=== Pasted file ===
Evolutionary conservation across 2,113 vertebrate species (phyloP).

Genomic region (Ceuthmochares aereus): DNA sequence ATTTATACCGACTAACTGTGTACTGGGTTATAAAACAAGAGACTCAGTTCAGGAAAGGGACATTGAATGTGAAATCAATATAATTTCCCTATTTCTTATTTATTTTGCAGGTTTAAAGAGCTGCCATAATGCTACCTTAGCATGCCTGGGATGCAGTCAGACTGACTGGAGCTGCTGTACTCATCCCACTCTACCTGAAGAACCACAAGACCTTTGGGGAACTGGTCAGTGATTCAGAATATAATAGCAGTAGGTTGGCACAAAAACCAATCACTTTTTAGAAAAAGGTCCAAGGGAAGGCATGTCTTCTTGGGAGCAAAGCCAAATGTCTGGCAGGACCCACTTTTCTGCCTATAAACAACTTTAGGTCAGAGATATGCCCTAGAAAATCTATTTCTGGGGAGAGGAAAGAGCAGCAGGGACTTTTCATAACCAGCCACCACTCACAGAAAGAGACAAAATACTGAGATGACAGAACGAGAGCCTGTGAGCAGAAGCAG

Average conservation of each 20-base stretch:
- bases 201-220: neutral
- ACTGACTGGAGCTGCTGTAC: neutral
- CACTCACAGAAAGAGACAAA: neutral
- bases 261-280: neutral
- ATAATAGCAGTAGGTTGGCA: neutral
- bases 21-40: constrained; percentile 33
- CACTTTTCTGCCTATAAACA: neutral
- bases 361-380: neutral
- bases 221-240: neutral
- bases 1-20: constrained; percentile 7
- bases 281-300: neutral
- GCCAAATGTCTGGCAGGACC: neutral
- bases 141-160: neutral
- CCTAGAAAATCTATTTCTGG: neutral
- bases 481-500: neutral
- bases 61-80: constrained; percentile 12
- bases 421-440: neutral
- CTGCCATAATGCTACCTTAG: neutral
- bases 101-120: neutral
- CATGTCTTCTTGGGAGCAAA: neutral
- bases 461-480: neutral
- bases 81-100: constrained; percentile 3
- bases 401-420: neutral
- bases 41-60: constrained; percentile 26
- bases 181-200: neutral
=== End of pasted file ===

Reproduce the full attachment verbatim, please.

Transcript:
Evolutionary conservation across 2,113 vertebrate species (phyloP).

Genomic region (Ceuthmochares aereus): DNA sequence ATTTATACCGACTAACTGTGTACTGGGTTATAAAACAAGAGACTCAGTTCAGGAAAGGGACATTGAATGTGAAATCAATATAATTTCCCTATTTCTTATTTATTTTGCAGGTTTAAAGAGCTGCCATAATGCTACCTTAGCATGCCTGGGATGCAGTCAGACTGACTGGAGCTGCTGTACTCATCCCACTCTACCTGAAGAACCACAAGACCTTTGGGGAACTGGTCAGTGATTCAGAATATAATAGCAGTAGGTTGGCACAAAAACCAATCACTTTTTAGAAAAAGGTCCAAGGGAAGGCATGTCTTCTTGGGAGCAAAGCCAAATGTCTGGCAGGACCCACTTTTCTGCCTATAAACAACTTTAGGTCAGAGATATGCCCTAGAAAATCTATTTCTGGGGAGAGGAAAGAGCAGCAGGGACTTTTCATAACCAGCCACCACTCACAGAAAGAGACAAAATACTGAGATGACAGAACGAGAGCCTGTGAGCAGAAGCAG

Average conservation of each 20-base stretch:
- bases 201-220: neutral
- ACTGACTGGAGCTGCTGTAC: neutral
- CACTCACAGAAAGAGACAAA: neutral
- bases 261-280: neutral
- ATAATAGCAGTAGGTTGGCA: neutral
- bases 21-40: constrained; percentile 33
- CACTTTTCTGCCTATAAACA: neutral
- bases 361-380: neutral
- bases 221-240: neutral
- bases 1-20: constrained; percentile 7
- bases 281-300: neutral
- GCCAAATGTCTGGCAGGACC: neutral
- bases 141-160: neutral
- CCTAGAAAATCTATTTCTGG: neutral
- bases 481-500: neutral
- bases 61-80: constrained; percentile 12
- bases 421-440: neutral
- CTGCCATAATGCTACCTTAG: neutral
- bases 101-120: neutral
- CATGTCTTCTTGGGAGCAAA: neutral
- bases 461-480: neutral
- bases 81-100: constrained; percentile 3
- bases 401-420: neutral
- bases 41-60: constrained; percentile 26
- bases 181-200: neutral